Cloaks are made from artificial materials, called metamaterials that have special properties allowing better control of the incoming wave and can make an object invisible or transparent.
The newly established boundaries apply to cloaks made of passive metamaterials, those that do not draw energy from an external power source, science website Phys.org reported.
As a result, raincoats specifically control the spread of electromagnetic waves, making the object invisible or transparent. The researchers studied the limits of passive metamaterial that do not have an external power source.
To bypass this obstacle, one can use other power sources that were described in an article published in the journal Optica.
According to the researchers, understanding the bandwidth and size limitations of cloaking is important to assess the potential of cloaking devices for real-world applications such as communication antennas, biomedical devices and military radars.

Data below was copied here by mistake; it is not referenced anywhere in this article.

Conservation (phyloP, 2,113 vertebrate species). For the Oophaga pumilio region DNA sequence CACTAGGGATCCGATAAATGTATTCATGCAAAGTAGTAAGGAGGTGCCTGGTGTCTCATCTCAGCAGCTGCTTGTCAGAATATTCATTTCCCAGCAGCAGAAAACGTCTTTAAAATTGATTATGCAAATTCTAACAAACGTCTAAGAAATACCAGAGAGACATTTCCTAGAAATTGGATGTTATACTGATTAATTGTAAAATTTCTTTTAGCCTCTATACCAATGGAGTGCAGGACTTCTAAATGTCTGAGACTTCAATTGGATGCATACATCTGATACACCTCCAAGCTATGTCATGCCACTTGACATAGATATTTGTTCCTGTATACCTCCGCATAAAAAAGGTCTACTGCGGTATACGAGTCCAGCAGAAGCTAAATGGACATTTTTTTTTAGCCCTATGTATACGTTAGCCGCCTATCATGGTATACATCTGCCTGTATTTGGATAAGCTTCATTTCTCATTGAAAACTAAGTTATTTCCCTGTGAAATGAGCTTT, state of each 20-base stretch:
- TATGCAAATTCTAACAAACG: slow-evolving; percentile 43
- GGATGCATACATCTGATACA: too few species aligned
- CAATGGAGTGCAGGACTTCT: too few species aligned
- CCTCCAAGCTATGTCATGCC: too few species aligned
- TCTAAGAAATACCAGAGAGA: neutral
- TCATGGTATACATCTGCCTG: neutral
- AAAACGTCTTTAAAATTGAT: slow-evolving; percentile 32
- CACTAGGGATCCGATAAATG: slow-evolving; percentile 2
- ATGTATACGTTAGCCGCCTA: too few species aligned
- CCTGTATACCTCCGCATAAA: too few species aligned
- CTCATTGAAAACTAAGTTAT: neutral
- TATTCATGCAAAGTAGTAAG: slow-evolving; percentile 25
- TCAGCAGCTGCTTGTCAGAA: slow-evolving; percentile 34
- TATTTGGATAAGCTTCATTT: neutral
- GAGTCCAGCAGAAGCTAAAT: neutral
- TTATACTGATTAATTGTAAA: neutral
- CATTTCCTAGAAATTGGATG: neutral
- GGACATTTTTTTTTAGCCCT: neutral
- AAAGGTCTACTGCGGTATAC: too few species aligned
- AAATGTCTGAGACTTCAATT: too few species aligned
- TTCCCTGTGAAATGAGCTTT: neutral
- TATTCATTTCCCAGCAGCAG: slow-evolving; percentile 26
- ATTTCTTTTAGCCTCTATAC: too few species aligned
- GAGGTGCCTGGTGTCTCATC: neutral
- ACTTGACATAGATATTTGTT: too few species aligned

For example, it is possible to cloak a medium-size antenna from radio waves over relatively broad bandwidths for clearer communications, but it is essentially impossible to cloak large objects, such as a human body or a military tank, from visible light waves, which are much shorter than radio waves, according to Phys.org reported.
However, scientists believe that it is possible to achieve a similar effect by using active camouflage, which means using electromagnetic cloaks that are connected to an external power source.